Jen DiMascio

Jen DiMascio
Managing Editor, Defense, Space & Security,
Aviation Week & Space Technology

Based in Washington, Jen manages Aviation Week’s worldwide defense, space and security coverage.
Prior to taking on her current role, Jen was Aviation Week's Congressional Editor. Jen came to Aviation Week in March 2011 from Politico, where she covered the intersection of defense and politics. She also worked as a reporter and editor for Defense Daily, Inside the Army, The Other Paper and The Columbus Dispatch.
Jen received a Master’s degree in journalism as a Kiplinger Fellow at the Ohio State University. She graduated with a Bachelor’s degree in history and journalism from the University of Michigan.

USAF Seeks Industry Input For Next Missile Warning Satellites 
The U.S. Air Force is looking for companies that can launch a boost-phase missile warning satellite that is equal to or better than today’s Space-Based Infrared Systems by 2025.
Lawmakers Debate President’s First Nuclear Strike Authority  10
Experts in nuclear policy caution that changes to limit the president's authority on ordering a first strike could disrupt the U.S.’s ability to deter attacks.
The Week in Defense, Nov. 16-23, 2017 
In this week’s roundup, Malaysia considers buying used Japanese P-3 Orions; Intelsat and General Atomics show they can swap beams between a satellite and a UAV; Russian Helicopters makes an early delivery; U.S. gathers three carriers in the Pacific; and Norway seeks air-to-air missiles.
Lawmakers Challenge U.S. Air Force Space Leadership  2
In this week's Washington Outlook: Defense policy legislation skips the creation of a corps, puts the deputy defense secretary in charge of space spending.
The Week In Defense, Nov. 9-15, 2017 
Can Denmark’s defense ministry perform all of the tasks it thought it could with 27 F-35s? Also, India’s latest weapons tests, Orbital’s next-gen launch system clears new milestone, and Harris develops all-digital payload for future GPS III satellites.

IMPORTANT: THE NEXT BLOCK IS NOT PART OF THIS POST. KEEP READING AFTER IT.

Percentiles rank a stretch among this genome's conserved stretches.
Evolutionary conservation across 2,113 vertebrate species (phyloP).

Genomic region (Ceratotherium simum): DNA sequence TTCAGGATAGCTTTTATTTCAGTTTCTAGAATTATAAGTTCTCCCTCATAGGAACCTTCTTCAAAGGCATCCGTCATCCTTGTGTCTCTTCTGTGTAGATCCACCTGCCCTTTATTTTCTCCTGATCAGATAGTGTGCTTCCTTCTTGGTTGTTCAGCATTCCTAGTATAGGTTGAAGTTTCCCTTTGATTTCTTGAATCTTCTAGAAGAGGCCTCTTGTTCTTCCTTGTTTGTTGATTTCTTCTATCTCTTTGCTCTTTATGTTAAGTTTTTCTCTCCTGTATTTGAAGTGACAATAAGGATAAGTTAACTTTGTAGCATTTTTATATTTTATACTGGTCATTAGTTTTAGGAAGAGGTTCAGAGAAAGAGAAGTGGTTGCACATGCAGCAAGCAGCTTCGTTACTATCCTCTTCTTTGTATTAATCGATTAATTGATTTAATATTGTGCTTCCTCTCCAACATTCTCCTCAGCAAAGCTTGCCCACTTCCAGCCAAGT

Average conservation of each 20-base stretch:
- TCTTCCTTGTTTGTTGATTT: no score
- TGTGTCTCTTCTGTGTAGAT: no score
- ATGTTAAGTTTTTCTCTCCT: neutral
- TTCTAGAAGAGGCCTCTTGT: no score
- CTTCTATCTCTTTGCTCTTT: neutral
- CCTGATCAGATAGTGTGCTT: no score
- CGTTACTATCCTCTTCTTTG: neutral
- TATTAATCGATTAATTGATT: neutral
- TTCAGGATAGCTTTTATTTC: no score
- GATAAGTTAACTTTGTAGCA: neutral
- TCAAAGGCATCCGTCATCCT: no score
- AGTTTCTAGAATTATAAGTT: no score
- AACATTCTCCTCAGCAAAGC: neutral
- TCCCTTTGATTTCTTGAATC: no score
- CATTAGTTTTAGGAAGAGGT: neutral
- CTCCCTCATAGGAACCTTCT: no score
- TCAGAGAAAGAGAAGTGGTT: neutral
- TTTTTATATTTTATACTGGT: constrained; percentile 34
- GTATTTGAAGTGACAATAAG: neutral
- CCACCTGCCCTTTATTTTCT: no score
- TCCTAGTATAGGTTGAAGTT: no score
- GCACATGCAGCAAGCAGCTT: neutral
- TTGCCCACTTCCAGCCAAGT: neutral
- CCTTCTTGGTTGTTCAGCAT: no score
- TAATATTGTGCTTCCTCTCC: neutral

Podcast: Combat Aircraft Safety 2
A look at two important pilot safety issues: one, the mysterious causes of hypoxia-like symptoms in pilots. And two, a new technology that could prevent crashes in the air as well as into the ground.
Trump Asks Congress To Add $5.9B To Defense Budget Request 
A large portion of the amended request, $2.1 billion, would support missile defense efforts, including building a new ground-based interceptor field at Fort Greely, Alaska.
House Science Chair Retiring From Congress At End Of Term 
Rep. Lamar Smith (R-Texas), chairman of the House Science, Space and Technology Committee that oversees NASA, will not seek re-election next year.
Is U.S. Nuclear Modernization Worth $1.2 Trillion?  114
In this week’s Washington Outlook: The nuclear posture review will have to consider whether the Pentagon can afford the current plan to deter adversaries.
Raytheon Delivers First Version of GPS OCX 
The delivery of the control system, called GPS OCX, keeps the 2018 launch of Lockheed Martin’s first GPS III satellite on track.
The Week In Defense, Nov. 2-9, 2017  3
Russia selects SR-10 trainer; Indonesia opts for Kongsberg defense system; UN reports civilian casualties in Afghanistan; IAI sells conformal fighter antenna.
Podcast: How Stealth Technology Changed the World 7
John Griffin, the chief engineer on the B-2 bomber program, discusses the origins and significance of stealth aircraft.
Space Companies Seek Relief from Rules, Help With Debris  1
In this week's Washington Outlook: Those preparing to broaden access to space want relief from broadband spectrum rules, an easier path to launches and help keeping low Earth orbit safe.
The Week In Defense, Oct. 26-Nov. 2, 2017 
Czech Republic asks U.S. to buy 12 Huey helicopters; NATO general warns Turkey about buying Russian SAMs; a milestone for a modernized nuclear warhead; Bulgarian pilots opt not to participate in training flights.
Renewing The Call To Increase Defense Spending 
Washington think tank proposes repairing and replacing the military’s equipment; Defense Secretary James Mattis wants a new round of base closures; Santa Monica airport is free to shorten a runway.
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